If you want to use the GH4's internal recordings in Vegas, don't use MOV files. Shoot in MP4, or use ffmpeg to remux from MOV to MP4. Quicktime for Windows, besides having terrible precision, adds a gamma shift to the video. That will totally screw up the transformation to ACES.
Wolfgang S. wrote on 7/28/2015, 5:50 AM
" I seriously think you will not notice the difference between 10-bit and ffmpeg's conversion from Prores to 8-bit ."

That is why I run a workflow where I record 10bit 422 with the Shogun, convert the ProRes files with TMPGenc to Cineform 10bit 422 and edit that in Vegas within a 32bit floating point project. So I want to stay within a 10bit workflow, since that is one of the most important advantages of the combination of the GH4 and the Shogun.
IAM4UK wrote on 7/28/2015, 7:59 AM
I've been experimenting more with ACES, and have refined a workflow that should suit my current purposes.

I use ACESproxy RRT for rendering the intermediates, then of course set those intermediate clips' "media" value accordingly. They look exactly right after setting them properly in the "assemble" timeline, but I'm surprised how very different ACESproxy looks upon initial render.
IAM4UK wrote on 8/3/2015, 12:08 PM
A question for balazer or others:

Would there be any reason to avoid a workflow like this one?

- Set up for ACES colorspace editing
- Insert all necessary original video files into timeline, make regions for clips
- Set all "media" properties appropriately
- Make color adjustments in accordance with balazer's tutorials for ACES
- Render intermediates with script for rendering regions with name -- use final output colorspace settings, likely Rec 709 for HDTV
- Set up Vegas for normal 8-bit colorspace editing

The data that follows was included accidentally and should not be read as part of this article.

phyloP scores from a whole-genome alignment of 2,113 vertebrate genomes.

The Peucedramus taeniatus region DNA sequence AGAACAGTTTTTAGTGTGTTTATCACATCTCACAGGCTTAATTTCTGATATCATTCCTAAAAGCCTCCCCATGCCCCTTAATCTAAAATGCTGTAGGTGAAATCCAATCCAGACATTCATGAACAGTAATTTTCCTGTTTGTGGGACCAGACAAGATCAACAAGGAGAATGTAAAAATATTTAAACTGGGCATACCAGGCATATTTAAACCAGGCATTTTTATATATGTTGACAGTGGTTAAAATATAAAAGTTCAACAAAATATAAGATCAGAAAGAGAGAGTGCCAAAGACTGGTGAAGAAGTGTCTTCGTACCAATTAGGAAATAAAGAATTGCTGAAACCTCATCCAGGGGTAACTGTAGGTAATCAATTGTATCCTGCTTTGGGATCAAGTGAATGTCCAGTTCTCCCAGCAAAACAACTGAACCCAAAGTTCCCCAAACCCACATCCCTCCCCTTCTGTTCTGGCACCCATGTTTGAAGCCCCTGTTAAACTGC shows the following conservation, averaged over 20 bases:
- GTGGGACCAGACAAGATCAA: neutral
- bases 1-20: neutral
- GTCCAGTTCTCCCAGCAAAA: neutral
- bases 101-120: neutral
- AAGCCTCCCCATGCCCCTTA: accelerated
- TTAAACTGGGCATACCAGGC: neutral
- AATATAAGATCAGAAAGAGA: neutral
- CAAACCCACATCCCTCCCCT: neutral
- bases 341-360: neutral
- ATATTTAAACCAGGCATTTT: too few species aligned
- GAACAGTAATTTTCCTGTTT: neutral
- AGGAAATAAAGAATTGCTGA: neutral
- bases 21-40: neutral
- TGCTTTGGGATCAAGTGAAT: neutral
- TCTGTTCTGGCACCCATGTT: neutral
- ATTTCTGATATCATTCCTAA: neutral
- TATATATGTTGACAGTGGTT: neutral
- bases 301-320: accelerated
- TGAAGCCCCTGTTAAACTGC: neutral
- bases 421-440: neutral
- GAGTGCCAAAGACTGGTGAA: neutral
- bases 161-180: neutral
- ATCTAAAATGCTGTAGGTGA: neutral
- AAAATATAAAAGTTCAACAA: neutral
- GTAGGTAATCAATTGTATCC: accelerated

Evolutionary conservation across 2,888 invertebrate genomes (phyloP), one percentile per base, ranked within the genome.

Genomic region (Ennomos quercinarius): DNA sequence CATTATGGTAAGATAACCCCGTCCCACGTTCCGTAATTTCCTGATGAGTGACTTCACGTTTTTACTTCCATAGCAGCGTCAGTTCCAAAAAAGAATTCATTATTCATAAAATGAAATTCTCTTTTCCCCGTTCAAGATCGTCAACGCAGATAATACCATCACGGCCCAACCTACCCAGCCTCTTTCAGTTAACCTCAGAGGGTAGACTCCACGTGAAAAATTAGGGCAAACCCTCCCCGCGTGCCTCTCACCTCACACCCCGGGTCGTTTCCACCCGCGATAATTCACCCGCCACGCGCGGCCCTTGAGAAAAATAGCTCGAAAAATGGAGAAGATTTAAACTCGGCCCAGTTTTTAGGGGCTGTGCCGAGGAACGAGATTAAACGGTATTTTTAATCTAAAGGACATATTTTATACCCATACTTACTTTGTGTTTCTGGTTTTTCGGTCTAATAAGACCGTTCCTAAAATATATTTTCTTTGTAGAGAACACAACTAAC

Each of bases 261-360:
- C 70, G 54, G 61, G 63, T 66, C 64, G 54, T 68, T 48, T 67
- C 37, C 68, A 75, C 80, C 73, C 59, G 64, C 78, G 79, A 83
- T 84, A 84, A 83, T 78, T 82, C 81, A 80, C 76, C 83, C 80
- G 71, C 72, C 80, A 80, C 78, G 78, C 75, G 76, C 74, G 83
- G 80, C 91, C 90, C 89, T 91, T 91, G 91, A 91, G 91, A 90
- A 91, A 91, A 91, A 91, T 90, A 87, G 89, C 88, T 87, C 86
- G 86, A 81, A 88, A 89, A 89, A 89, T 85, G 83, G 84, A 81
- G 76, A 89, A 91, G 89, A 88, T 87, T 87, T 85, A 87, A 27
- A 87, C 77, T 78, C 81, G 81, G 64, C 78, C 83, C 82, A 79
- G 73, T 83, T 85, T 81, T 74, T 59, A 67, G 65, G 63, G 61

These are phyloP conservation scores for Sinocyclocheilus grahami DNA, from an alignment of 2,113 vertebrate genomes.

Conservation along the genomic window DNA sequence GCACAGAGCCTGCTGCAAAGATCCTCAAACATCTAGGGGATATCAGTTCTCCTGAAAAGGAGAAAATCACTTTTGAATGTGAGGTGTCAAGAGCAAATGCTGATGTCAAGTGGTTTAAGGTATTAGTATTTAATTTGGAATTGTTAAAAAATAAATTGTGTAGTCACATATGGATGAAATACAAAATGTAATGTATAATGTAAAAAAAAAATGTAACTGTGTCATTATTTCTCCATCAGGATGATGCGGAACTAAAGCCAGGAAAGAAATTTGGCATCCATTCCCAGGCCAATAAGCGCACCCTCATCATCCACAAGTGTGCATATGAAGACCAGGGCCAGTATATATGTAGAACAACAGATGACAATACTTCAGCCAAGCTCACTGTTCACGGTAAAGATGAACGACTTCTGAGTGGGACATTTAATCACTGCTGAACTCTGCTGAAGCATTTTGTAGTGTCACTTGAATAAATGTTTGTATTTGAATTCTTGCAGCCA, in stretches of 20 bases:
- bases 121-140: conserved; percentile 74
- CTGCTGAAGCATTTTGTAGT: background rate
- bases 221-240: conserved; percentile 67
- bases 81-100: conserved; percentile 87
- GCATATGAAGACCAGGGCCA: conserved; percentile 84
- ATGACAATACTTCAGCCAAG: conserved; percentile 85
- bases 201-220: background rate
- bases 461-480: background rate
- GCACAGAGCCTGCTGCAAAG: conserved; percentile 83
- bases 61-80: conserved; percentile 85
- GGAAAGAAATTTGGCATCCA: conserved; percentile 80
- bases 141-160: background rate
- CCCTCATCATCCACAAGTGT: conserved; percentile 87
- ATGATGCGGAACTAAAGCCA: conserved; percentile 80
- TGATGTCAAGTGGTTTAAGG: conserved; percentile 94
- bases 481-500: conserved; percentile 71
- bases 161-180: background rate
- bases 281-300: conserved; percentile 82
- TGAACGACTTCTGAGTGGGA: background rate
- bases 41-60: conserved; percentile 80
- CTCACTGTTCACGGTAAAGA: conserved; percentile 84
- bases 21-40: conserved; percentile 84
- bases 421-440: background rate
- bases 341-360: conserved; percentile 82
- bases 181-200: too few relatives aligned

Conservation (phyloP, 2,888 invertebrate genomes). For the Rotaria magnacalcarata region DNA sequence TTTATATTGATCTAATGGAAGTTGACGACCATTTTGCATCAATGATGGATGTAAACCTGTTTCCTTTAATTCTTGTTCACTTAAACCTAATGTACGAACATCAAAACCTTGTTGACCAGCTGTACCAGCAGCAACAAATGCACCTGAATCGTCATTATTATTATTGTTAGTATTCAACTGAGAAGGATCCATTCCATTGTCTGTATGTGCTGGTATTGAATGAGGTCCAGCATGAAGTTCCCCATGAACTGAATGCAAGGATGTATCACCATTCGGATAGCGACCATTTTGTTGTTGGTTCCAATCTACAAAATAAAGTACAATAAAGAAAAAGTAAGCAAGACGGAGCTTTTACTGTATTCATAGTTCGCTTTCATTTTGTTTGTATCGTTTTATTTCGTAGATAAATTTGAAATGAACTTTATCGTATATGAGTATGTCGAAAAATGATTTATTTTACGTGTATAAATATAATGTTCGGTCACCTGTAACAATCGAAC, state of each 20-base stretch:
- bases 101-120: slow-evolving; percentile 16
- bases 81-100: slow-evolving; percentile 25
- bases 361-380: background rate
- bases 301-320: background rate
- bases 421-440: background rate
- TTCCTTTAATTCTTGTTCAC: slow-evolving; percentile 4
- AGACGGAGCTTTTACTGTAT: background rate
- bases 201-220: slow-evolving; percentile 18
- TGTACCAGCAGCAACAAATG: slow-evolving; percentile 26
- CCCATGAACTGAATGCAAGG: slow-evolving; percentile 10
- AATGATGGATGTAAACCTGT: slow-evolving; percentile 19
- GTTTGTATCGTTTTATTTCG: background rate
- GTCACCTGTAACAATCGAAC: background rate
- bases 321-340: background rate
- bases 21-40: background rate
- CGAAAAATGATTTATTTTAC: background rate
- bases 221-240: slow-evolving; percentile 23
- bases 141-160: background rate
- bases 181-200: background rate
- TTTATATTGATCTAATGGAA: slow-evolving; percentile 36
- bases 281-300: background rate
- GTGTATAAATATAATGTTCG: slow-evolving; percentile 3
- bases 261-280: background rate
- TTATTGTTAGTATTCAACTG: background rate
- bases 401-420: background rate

- Make a new .veg for the assembling and editing of those color-corrected intermediates
- Edit, and use whatever compositing or filters you may need, since you're now editing in "normal" 8-bit colorspace within Vegas
- Render to your chosen final CODEC

If there are pitfalls to such a workflow, please explain. Thanks!
balazer wrote on 8/3/2015, 12:45 PM
I don't see any problem with that workflow, though I would use a 32-bit project instead of an 8-bit project. Working in 8 bits causes some loss of precision due to the conversions between Y'CbCr and RGB.
IAM4UK wrote on 8/3/2015, 3:23 PM
Well, darn. I was hoping that this workflow with the color corrections done in 32-bit colorspace and the remainder of editing/compositing/filtering done on in 8-bit would help me get past some of the slowness* of 32-bit rendering, as well as eliminate the need to distinguish between ACES and ACEScc.

*for the intermediate render batch, I'd not need to be present at the computer
IAM4UK wrote on 8/3/2015, 5:19 PM
I tested it anyway. I used ACES RRT Rec 709 for the intermediate file (Sony XAVC), and for the Assemble file (.veg) I used 8-bit with the Default colorspace.